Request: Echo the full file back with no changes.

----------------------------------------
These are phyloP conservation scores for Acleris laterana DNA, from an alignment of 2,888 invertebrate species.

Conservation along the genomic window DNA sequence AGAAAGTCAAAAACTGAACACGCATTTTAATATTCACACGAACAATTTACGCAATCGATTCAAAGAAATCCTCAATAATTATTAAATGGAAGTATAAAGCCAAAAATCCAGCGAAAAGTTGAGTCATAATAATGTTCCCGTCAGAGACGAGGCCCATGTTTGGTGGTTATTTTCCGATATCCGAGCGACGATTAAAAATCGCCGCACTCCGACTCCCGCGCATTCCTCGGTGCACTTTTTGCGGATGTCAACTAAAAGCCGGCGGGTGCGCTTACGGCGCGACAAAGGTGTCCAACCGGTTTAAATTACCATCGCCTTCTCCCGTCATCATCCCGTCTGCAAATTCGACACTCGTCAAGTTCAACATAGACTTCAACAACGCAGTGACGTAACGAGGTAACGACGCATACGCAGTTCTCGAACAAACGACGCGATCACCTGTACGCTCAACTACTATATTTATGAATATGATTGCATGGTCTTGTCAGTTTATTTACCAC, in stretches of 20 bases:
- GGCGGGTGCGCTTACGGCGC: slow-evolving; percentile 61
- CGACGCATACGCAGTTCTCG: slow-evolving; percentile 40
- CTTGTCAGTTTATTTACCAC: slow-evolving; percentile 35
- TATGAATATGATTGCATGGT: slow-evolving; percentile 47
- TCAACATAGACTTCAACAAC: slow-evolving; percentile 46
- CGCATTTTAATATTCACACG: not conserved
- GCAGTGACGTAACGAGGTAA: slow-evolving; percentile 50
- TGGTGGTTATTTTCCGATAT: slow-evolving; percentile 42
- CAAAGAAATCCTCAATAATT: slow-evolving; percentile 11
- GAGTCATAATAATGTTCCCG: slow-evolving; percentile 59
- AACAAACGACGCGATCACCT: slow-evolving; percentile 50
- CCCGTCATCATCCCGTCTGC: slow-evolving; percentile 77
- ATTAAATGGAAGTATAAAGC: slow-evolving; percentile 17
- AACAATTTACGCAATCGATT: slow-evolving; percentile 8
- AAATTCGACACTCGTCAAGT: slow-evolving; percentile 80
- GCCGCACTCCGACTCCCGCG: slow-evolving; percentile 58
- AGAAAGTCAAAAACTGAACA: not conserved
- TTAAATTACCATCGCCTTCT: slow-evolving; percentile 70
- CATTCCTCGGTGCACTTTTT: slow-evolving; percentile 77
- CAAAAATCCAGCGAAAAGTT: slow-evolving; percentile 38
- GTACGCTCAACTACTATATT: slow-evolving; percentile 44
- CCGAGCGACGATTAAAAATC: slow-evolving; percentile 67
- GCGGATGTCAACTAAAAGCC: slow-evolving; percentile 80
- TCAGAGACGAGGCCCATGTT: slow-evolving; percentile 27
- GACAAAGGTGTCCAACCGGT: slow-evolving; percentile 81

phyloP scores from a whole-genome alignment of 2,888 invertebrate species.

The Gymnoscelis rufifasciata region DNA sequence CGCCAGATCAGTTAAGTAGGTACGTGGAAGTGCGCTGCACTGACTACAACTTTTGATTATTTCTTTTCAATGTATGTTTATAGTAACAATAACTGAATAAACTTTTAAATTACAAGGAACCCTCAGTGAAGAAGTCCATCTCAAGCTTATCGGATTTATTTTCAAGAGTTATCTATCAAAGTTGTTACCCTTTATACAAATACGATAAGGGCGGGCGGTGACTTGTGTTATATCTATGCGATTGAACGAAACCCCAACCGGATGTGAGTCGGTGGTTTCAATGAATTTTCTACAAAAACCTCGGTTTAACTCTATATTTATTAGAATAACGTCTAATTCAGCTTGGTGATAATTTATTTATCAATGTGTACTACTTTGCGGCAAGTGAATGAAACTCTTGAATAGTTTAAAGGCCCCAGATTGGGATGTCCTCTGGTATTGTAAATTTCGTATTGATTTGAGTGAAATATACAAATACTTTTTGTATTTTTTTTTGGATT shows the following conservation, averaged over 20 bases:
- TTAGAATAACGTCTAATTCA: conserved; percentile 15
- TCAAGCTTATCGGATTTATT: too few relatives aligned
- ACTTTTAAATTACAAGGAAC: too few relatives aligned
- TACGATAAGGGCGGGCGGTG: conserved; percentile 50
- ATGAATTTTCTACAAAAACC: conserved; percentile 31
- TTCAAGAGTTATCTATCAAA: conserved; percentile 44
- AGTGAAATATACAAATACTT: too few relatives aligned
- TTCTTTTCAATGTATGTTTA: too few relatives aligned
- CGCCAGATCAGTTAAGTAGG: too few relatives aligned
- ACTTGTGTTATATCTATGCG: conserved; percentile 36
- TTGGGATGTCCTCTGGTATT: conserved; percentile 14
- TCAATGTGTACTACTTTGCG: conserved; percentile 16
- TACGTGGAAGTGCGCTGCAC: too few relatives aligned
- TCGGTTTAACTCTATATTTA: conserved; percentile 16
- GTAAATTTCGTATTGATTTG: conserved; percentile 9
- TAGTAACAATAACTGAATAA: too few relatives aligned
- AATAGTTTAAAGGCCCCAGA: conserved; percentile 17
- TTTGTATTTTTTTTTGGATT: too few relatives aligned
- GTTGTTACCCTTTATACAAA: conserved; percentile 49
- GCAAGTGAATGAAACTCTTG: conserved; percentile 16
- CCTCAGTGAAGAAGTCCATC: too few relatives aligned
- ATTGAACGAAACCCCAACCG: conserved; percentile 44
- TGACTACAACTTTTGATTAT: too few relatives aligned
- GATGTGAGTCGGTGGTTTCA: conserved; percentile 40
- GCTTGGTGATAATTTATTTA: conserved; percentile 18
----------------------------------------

These are phyloP conservation scores for Acleris laterana DNA, from an alignment of 2,888 invertebrate species.

Conservation along the genomic window DNA sequence AGAAAGTCAAAAACTGAACACGCATTTTAATATTCACACGAACAATTTACGCAATCGATTCAAAGAAATCCTCAATAATTATTAAATGGAAGTATAAAGCCAAAAATCCAGCGAAAAGTTGAGTCATAATAATGTTCCCGTCAGAGACGAGGCCCATGTTTGGTGGTTATTTTCCGATATCCGAGCGACGATTAAAAATCGCCGCACTCCGACTCCCGCGCATTCCTCGGTGCACTTTTTGCGGATGTCAACTAAAAGCCGGCGGGTGCGCTTACGGCGCGACAAAGGTGTCCAACCGGTTTAAATTACCATCGCCTTCTCCCGTCATCATCCCGTCTGCAAATTCGACACTCGTCAAGTTCAACATAGACTTCAACAACGCAGTGACGTAACGAGGTAACGACGCATACGCAGTTCTCGAACAAACGACGCGATCACCTGTACGCTCAACTACTATATTTATGAATATGATTGCATGGTCTTGTCAGTTTATTTACCAC, in stretches of 20 bases:
- GGCGGGTGCGCTTACGGCGC: slow-evolving; percentile 61
- CGACGCATACGCAGTTCTCG: slow-evolving; percentile 40
- CTTGTCAGTTTATTTACCAC: slow-evolving; percentile 35
- TATGAATATGATTGCATGGT: slow-evolving; percentile 47
- TCAACATAGACTTCAACAAC: slow-evolving; percentile 46
- CGCATTTTAATATTCACACG: not conserved
- GCAGTGACGTAACGAGGTAA: slow-evolving; percentile 50
- TGGTGGTTATTTTCCGATAT: slow-evolving; percentile 42
- CAAAGAAATCCTCAATAATT: slow-evolving; percentile 11
- GAGTCATAATAATGTTCCCG: slow-evolving; percentile 59
- AACAAACGACGCGATCACCT: slow-evolving; percentile 50
- CCCGTCATCATCCCGTCTGC: slow-evolving; percentile 77
- ATTAAATGGAAGTATAAAGC: slow-evolving; percentile 17
- AACAATTTACGCAATCGATT: slow-evolving; percentile 8
- AAATTCGACACTCGTCAAGT: slow-evolving; percentile 80
- GCCGCACTCCGACTCCCGCG: slow-evolving; percentile 58
- AGAAAGTCAAAAACTGAACA: not conserved
- TTAAATTACCATCGCCTTCT: slow-evolving; percentile 70
- CATTCCTCGGTGCACTTTTT: slow-evolving; percentile 77
- CAAAAATCCAGCGAAAAGTT: slow-evolving; percentile 38
- GTACGCTCAACTACTATATT: slow-evolving; percentile 44
- CCGAGCGACGATTAAAAATC: slow-evolving; percentile 67
- GCGGATGTCAACTAAAAGCC: slow-evolving; percentile 80
- TCAGAGACGAGGCCCATGTT: slow-evolving; percentile 27
- GACAAAGGTGTCCAACCGGT: slow-evolving; percentile 81

phyloP scores from a whole-genome alignment of 2,888 invertebrate species.

The Gymnoscelis rufifasciata region DNA sequence CGCCAGATCAGTTAAGTAGGTACGTGGAAGTGCGCTGCACTGACTACAACTTTTGATTATTTCTTTTCAATGTATGTTTATAGTAACAATAACTGAATAAACTTTTAAATTACAAGGAACCCTCAGTGAAGAAGTCCATCTCAAGCTTATCGGATTTATTTTCAAGAGTTATCTATCAAAGTTGTTACCCTTTATACAAATACGATAAGGGCGGGCGGTGACTTGTGTTATATCTATGCGATTGAACGAAACCCCAACCGGATGTGAGTCGGTGGTTTCAATGAATTTTCTACAAAAACCTCGGTTTAACTCTATATTTATTAGAATAACGTCTAATTCAGCTTGGTGATAATTTATTTATCAATGTGTACTACTTTGCGGCAAGTGAATGAAACTCTTGAATAGTTTAAAGGCCCCAGATTGGGATGTCCTCTGGTATTGTAAATTTCGTATTGATTTGAGTGAAATATACAAATACTTTTTGTATTTTTTTTTGGATT shows the following conservation, averaged over 20 bases:
- TTAGAATAACGTCTAATTCA: conserved; percentile 15
- TCAAGCTTATCGGATTTATT: too few relatives aligned
- ACTTTTAAATTACAAGGAAC: too few relatives aligned
- TACGATAAGGGCGGGCGGTG: conserved; percentile 50
- ATGAATTTTCTACAAAAACC: conserved; percentile 31
- TTCAAGAGTTATCTATCAAA: conserved; percentile 44
- AGTGAAATATACAAATACTT: too few relatives aligned
- TTCTTTTCAATGTATGTTTA: too few relatives aligned
- CGCCAGATCAGTTAAGTAGG: too few relatives aligned
- ACTTGTGTTATATCTATGCG: conserved; percentile 36
- TTGGGATGTCCTCTGGTATT: conserved; percentile 14
- TCAATGTGTACTACTTTGCG: conserved; percentile 16
- TACGTGGAAGTGCGCTGCAC: too few relatives aligned
- TCGGTTTAACTCTATATTTA: conserved; percentile 16
- GTAAATTTCGTATTGATTTG: conserved; percentile 9
- TAGTAACAATAACTGAATAA: too few relatives aligned
- AATAGTTTAAAGGCCCCAGA: conserved; percentile 17
- TTTGTATTTTTTTTTGGATT: too few relatives aligned
- GTTGTTACCCTTTATACAAA: conserved; percentile 49
- GCAAGTGAATGAAACTCTTG: conserved; percentile 16
- CCTCAGTGAAGAAGTCCATC: too few relatives aligned
- ATTGAACGAAACCCCAACCG: conserved; percentile 44
- TGACTACAACTTTTGATTAT: too few relatives aligned
- GATGTGAGTCGGTGGTTTCA: conserved; percentile 40
- GCTTGGTGATAATTTATTTA: conserved; percentile 18